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Precambrian
Apr 30, 2008



I am stealing the hell out of that Sphinx. Start with a big speech about how travelers must answer her riddle... or die! But she's merciful and will allow them to pay a toll to pass. Then get increasingly insistent that the toll is a much better option, come on, guys, you could die if you get my riddle wrong! I am being incredibly cool for letting you pay! Until she's forced to sigh and go, "What goes on four legs in the morning..."

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Cythereal
Nov 8, 2009



Reminds me of the Spectator beholder in Baldur's Gate 2.

Freaking Crumbum
Apr 17, 2003

Too fuck to drunk








Chapter 6: The Illuminati - All War Crimes All the Time






Again, both the CDC and CIA have long, IRL histories that Dark*Matter doesn't do very much to change. I'm not going to bother rehashing the actual histories of either entity; instead I'm just going to highlight the stuff that Dark*Matter actually adds or alters.


Centers for Disease Control and Prevention (CDC) - They're one of the few groups that understand how precariously humans maintain control over Earth, especially because they're also one of the few groups that knows about the Sandman incursion into Houston and the ATF. They've supposedly gotten dormant samples of the nanites that turn humans into Sandmen, but thus far haven't been able to science up a way to reverse the process, nor a means of immunizing future humans against being turned.

In Dark*Matter, the CDC is directly involved in some extremely war-crimes style poo poo, all in their desperate attempts to curtail potential global-extinction style pandemics. Apparently, the CDC no longer has any compunctions against testing confiscated alien bio-weapons against unsuspecting human populations, validating new vaccines outside laboratory conditions, and even sterilizing entire villages all over the third world to prevent catastrophic outbreaks of Ebola, Hanta, and worse.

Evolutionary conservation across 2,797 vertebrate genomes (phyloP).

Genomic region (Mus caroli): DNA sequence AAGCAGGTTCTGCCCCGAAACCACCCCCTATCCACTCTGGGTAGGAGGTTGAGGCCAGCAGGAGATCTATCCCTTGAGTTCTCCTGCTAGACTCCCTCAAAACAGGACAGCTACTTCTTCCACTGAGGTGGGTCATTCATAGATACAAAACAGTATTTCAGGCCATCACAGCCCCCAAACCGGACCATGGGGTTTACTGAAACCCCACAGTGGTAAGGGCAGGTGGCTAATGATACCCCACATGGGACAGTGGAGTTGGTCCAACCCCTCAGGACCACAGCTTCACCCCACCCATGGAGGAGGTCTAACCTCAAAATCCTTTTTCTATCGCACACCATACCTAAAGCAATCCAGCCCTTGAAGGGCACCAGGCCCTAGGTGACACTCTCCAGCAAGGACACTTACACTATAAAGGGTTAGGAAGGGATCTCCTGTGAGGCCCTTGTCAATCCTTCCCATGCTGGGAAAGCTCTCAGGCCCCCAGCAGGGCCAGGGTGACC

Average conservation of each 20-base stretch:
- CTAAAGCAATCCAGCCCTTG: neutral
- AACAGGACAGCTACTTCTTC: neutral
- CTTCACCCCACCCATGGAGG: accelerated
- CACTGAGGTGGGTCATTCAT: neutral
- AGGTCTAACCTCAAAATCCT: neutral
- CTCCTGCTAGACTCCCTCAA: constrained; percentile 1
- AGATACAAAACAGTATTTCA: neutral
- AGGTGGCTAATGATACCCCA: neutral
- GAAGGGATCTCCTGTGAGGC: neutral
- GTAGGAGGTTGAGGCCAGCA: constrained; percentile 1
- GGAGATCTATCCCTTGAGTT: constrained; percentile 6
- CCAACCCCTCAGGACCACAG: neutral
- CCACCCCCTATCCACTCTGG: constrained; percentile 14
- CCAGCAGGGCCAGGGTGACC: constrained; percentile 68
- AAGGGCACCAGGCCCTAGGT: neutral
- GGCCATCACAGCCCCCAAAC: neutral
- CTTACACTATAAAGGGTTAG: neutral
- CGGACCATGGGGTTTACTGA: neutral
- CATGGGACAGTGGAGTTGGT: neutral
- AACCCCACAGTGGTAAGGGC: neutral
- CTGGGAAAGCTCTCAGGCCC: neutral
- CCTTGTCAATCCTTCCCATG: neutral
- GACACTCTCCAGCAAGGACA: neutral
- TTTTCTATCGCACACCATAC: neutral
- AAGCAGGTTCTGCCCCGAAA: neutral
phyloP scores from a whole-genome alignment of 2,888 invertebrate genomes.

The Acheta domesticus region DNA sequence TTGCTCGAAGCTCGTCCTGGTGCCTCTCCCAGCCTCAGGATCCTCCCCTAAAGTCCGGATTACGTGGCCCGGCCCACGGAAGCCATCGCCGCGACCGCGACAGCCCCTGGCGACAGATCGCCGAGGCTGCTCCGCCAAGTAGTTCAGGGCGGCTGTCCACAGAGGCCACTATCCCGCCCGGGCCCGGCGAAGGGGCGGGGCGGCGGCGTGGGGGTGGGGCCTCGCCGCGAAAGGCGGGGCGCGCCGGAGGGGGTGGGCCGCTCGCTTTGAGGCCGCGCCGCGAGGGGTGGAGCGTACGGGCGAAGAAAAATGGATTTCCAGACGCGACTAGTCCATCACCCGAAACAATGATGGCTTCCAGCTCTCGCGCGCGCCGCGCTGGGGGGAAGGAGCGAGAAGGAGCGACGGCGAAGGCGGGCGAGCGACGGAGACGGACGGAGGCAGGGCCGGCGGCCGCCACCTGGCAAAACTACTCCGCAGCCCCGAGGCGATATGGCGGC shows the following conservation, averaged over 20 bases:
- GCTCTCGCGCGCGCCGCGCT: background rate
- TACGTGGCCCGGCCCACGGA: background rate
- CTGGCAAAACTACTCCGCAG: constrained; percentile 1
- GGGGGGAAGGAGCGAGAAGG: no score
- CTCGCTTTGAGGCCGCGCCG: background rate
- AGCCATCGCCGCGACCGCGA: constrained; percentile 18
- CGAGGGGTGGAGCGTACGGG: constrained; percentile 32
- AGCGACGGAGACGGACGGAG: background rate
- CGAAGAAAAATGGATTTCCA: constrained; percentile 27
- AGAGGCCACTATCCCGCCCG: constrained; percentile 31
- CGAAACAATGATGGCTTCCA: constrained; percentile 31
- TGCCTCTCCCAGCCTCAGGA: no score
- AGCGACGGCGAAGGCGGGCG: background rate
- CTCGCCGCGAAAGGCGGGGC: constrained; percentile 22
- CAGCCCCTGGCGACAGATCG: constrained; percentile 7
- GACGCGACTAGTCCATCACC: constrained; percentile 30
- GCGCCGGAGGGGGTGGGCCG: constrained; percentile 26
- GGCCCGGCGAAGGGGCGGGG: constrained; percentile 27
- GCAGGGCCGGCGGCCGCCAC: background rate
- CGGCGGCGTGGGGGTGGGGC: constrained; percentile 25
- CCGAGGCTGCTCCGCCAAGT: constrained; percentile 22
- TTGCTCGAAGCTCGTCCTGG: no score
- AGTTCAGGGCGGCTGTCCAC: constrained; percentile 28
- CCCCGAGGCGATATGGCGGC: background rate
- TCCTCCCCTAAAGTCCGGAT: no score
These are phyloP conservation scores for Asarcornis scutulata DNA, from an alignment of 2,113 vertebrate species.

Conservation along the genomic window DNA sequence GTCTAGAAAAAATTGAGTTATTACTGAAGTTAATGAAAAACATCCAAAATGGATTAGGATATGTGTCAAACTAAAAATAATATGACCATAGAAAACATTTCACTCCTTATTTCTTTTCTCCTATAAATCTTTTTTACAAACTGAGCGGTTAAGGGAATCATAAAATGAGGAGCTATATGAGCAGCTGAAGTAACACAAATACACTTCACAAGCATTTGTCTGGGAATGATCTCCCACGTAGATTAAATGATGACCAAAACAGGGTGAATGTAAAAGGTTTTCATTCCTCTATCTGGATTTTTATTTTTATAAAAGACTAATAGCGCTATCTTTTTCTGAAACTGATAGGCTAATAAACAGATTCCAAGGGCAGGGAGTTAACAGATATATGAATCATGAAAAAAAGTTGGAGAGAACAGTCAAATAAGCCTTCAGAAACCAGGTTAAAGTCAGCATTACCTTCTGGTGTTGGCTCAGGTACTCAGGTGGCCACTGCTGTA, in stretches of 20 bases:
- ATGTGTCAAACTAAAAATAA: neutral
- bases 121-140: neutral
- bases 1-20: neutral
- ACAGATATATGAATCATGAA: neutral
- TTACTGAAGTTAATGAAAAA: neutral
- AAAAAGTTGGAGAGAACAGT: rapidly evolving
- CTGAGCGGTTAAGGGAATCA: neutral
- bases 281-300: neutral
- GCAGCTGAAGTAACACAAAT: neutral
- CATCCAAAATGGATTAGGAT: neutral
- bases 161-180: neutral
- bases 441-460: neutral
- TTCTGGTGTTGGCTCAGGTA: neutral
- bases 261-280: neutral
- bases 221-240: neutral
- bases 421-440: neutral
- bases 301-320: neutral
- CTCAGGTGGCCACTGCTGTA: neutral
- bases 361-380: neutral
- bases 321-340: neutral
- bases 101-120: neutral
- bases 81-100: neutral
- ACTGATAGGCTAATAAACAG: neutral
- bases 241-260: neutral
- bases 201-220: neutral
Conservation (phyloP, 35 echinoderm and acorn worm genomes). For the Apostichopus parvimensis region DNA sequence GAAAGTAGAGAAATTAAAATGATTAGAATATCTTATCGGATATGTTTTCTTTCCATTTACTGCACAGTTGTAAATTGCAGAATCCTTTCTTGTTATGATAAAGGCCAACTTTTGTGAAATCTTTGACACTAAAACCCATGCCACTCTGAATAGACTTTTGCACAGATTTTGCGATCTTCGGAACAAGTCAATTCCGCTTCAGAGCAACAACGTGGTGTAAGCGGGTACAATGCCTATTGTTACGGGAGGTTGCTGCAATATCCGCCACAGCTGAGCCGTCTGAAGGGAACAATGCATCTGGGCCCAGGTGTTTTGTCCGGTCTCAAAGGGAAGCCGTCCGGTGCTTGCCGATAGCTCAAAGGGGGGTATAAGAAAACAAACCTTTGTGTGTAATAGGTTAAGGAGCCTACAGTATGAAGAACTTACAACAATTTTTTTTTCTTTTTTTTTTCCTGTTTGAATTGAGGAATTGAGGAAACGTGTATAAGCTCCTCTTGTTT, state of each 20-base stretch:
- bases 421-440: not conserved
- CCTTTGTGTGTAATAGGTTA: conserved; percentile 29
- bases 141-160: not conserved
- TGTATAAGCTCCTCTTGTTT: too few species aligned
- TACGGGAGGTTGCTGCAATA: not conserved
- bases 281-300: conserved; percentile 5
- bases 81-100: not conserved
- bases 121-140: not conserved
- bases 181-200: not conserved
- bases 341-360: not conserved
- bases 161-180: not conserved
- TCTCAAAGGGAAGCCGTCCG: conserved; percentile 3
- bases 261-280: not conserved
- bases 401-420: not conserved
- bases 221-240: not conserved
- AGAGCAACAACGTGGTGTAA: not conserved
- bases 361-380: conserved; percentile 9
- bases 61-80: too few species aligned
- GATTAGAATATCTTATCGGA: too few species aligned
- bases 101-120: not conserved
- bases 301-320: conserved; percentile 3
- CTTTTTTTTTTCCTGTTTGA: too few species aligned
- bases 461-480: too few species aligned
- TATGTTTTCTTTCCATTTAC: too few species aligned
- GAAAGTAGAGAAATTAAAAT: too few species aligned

Epidemics & Quarantines - The CDC is extremely aware that the threat posed by open Doorways and visiting Strangers isn't just that they might be demons from a hell dimension or aliens bent on global conquest; whatever tiny bacteria or micro-organisms or viruses or diseases that these Strangers carry could be just as, if not more, catastrophic for humanity. To that end, the CDC partners with the WHO at the UN to monitor reports of open Doorways, and they cooperate to set up quarantines and safe zones around open Doorways until they can either be closed, or are at least deemed a non-threat. The CDC has had to expand it's wheelhouse beyond just traditional diseases and viruses because there's other poo poo that might come through a Doorway that could also gently caress up our planet - the book gives an example of an insect that can consume & metabolize plastics and is also immune to all extant pesticides, which would for sure gently caress up much of our modern infrastructure.

Genotype ID Centers & DNA Fingerprint Centers - The human genome has been completely mapped and now the CDC could use that info to create tailor-made viruses that only target certain "undesirables" or otherwise create war-crime level ethical problems. They also maintain the country's largest DNA database; used primarily by law enforcement agencies to accurately identify suspects & repeat offenders, it's also possible some unscrupulous hacker could infiltrate the system and start framing people for crimes they never committed, just by changing their DNA profile in the central system to match that of the actual perpetrators. There's even a rogue gang of CDC employees that are using their system access to literally do this - basically they're reaching out to organized crime families and offering to cover their tracks by switching DNA profiles on the server and getting paid a crazy amount of money for their services. This is a pretty decent plot hook, because there's certainly no way that this plan could ever backfire or create unintended consequences!